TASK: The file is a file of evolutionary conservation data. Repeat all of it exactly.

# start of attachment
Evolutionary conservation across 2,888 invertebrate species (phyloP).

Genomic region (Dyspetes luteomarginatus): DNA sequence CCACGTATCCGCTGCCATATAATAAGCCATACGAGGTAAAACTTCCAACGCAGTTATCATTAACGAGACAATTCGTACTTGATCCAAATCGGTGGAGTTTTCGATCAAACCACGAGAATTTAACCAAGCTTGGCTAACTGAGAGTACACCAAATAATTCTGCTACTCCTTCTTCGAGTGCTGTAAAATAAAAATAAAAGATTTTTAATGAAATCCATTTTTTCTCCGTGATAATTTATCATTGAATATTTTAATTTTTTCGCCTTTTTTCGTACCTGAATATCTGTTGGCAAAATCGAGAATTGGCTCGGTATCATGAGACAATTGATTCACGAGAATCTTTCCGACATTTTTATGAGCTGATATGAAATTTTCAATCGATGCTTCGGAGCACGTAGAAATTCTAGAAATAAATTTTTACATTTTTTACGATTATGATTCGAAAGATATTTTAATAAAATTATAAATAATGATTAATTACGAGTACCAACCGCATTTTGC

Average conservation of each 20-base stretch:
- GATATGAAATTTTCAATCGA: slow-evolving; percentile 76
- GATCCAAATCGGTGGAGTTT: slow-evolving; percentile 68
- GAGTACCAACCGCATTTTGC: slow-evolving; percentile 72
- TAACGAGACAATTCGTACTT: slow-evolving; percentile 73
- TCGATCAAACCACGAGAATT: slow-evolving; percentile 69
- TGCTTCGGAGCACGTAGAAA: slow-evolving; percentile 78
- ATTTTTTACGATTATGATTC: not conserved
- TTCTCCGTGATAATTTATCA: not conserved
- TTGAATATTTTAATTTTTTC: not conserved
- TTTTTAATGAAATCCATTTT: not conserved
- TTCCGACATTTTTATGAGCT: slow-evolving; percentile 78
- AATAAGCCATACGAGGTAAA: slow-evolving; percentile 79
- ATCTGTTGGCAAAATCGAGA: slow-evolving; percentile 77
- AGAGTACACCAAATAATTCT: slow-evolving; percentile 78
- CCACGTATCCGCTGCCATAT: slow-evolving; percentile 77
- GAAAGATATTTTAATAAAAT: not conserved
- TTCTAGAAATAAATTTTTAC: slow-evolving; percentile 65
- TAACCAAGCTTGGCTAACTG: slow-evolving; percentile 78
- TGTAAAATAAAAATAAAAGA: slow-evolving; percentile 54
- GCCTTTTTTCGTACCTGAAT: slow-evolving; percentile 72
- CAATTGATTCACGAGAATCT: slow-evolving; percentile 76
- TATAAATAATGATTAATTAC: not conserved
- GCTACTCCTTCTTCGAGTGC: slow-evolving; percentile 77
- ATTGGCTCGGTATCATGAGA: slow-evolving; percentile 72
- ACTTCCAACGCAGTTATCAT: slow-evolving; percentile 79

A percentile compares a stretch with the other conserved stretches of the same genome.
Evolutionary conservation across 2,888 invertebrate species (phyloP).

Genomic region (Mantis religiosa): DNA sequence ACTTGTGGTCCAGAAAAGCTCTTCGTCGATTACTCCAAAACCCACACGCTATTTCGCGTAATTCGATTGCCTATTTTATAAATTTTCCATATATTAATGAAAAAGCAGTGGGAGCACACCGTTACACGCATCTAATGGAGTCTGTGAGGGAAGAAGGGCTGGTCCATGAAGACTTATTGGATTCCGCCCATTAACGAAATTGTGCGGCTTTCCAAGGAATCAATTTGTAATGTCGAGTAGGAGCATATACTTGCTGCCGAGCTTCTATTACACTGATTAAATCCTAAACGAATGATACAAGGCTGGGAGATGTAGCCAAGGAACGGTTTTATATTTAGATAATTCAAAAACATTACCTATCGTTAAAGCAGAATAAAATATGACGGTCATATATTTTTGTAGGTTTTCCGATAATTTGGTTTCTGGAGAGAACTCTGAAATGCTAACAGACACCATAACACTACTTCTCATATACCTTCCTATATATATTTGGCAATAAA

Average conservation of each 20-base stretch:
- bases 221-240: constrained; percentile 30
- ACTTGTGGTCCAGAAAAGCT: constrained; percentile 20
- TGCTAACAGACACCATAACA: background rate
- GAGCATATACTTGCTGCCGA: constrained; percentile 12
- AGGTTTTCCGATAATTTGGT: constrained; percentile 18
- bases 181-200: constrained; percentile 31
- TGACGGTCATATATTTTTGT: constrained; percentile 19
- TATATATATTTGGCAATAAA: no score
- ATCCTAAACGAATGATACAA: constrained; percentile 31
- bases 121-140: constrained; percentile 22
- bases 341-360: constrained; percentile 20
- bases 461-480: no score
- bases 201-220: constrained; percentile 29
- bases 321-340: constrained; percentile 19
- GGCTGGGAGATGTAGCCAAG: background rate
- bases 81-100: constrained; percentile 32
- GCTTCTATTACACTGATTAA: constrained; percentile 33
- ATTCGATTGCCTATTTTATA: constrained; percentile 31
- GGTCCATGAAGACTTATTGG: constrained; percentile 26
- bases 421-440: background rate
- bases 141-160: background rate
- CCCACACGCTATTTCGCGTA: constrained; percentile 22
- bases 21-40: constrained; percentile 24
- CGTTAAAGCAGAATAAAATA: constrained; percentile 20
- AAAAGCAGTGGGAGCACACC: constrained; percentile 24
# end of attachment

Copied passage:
Evolutionary conservation across 2,888 invertebrate species (phyloP).

Genomic region (Dyspetes luteomarginatus): DNA sequence CCACGTATCCGCTGCCATATAATAAGCCATACGAGGTAAAACTTCCAACGCAGTTATCATTAACGAGACAATTCGTACTTGATCCAAATCGGTGGAGTTTTCGATCAAACCACGAGAATTTAACCAAGCTTGGCTAACTGAGAGTACACCAAATAATTCTGCTACTCCTTCTTCGAGTGCTGTAAAATAAAAATAAAAGATTTTTAATGAAATCCATTTTTTCTCCGTGATAATTTATCATTGAATATTTTAATTTTTTCGCCTTTTTTCGTACCTGAATATCTGTTGGCAAAATCGAGAATTGGCTCGGTATCATGAGACAATTGATTCACGAGAATCTTTCCGACATTTTTATGAGCTGATATGAAATTTTCAATCGATGCTTCGGAGCACGTAGAAATTCTAGAAATAAATTTTTACATTTTTTACGATTATGATTCGAAAGATATTTTAATAAAATTATAAATAATGATTAATTACGAGTACCAACCGCATTTTGC

Average conservation of each 20-base stretch:
- GATATGAAATTTTCAATCGA: slow-evolving; percentile 76
- GATCCAAATCGGTGGAGTTT: slow-evolving; percentile 68
- GAGTACCAACCGCATTTTGC: slow-evolving; percentile 72
- TAACGAGACAATTCGTACTT: slow-evolving; percentile 73
- TCGATCAAACCACGAGAATT: slow-evolving; percentile 69
- TGCTTCGGAGCACGTAGAAA: slow-evolving; percentile 78
- ATTTTTTACGATTATGATTC: not conserved
- TTCTCCGTGATAATTTATCA: not conserved
- TTGAATATTTTAATTTTTTC: not conserved
- TTTTTAATGAAATCCATTTT: not conserved
- TTCCGACATTTTTATGAGCT: slow-evolving; percentile 78
- AATAAGCCATACGAGGTAAA: slow-evolving; percentile 79
- ATCTGTTGGCAAAATCGAGA: slow-evolving; percentile 77
- AGAGTACACCAAATAATTCT: slow-evolving; percentile 78
- CCACGTATCCGCTGCCATAT: slow-evolving; percentile 77
- GAAAGATATTTTAATAAAAT: not conserved
- TTCTAGAAATAAATTTTTAC: slow-evolving; percentile 65
- TAACCAAGCTTGGCTAACTG: slow-evolving; percentile 78
- TGTAAAATAAAAATAAAAGA: slow-evolving; percentile 54
- GCCTTTTTTCGTACCTGAAT: slow-evolving; percentile 72
- CAATTGATTCACGAGAATCT: slow-evolving; percentile 76
- TATAAATAATGATTAATTAC: not conserved
- GCTACTCCTTCTTCGAGTGC: slow-evolving; percentile 77
- ATTGGCTCGGTATCATGAGA: slow-evolving; percentile 72
- ACTTCCAACGCAGTTATCAT: slow-evolving; percentile 79

A percentile compares a stretch with the other conserved stretches of the same genome.
Evolutionary conservation across 2,888 invertebrate species (phyloP).

Genomic region (Mantis religiosa): DNA sequence ACTTGTGGTCCAGAAAAGCTCTTCGTCGATTACTCCAAAACCCACACGCTATTTCGCGTAATTCGATTGCCTATTTTATAAATTTTCCATATATTAATGAAAAAGCAGTGGGAGCACACCGTTACACGCATCTAATGGAGTCTGTGAGGGAAGAAGGGCTGGTCCATGAAGACTTATTGGATTCCGCCCATTAACGAAATTGTGCGGCTTTCCAAGGAATCAATTTGTAATGTCGAGTAGGAGCATATACTTGCTGCCGAGCTTCTATTACACTGATTAAATCCTAAACGAATGATACAAGGCTGGGAGATGTAGCCAAGGAACGGTTTTATATTTAGATAATTCAAAAACATTACCTATCGTTAAAGCAGAATAAAATATGACGGTCATATATTTTTGTAGGTTTTCCGATAATTTGGTTTCTGGAGAGAACTCTGAAATGCTAACAGACACCATAACACTACTTCTCATATACCTTCCTATATATATTTGGCAATAAA

Average conservation of each 20-base stretch:
- bases 221-240: constrained; percentile 30
- ACTTGTGGTCCAGAAAAGCT: constrained; percentile 20
- TGCTAACAGACACCATAACA: background rate
- GAGCATATACTTGCTGCCGA: constrained; percentile 12
- AGGTTTTCCGATAATTTGGT: constrained; percentile 18
- bases 181-200: constrained; percentile 31
- TGACGGTCATATATTTTTGT: constrained; percentile 19
- TATATATATTTGGCAATAAA: no score
- ATCCTAAACGAATGATACAA: constrained; percentile 31
- bases 121-140: constrained; percentile 22
- bases 341-360: constrained; percentile 20
- bases 461-480: no score
- bases 201-220: constrained; percentile 29
- bases 321-340: constrained; percentile 19
- GGCTGGGAGATGTAGCCAAG: background rate
- bases 81-100: constrained; percentile 32
- GCTTCTATTACACTGATTAA: constrained; percentile 33
- ATTCGATTGCCTATTTTATA: constrained; percentile 31
- GGTCCATGAAGACTTATTGG: constrained; percentile 26
- bases 421-440: background rate
- bases 141-160: background rate
- CCCACACGCTATTTCGCGTA: constrained; percentile 22
- bases 21-40: constrained; percentile 24
- CGTTAAAGCAGAATAAAATA: constrained; percentile 20
- AAAAGCAGTGGGAGCACACC: constrained; percentile 24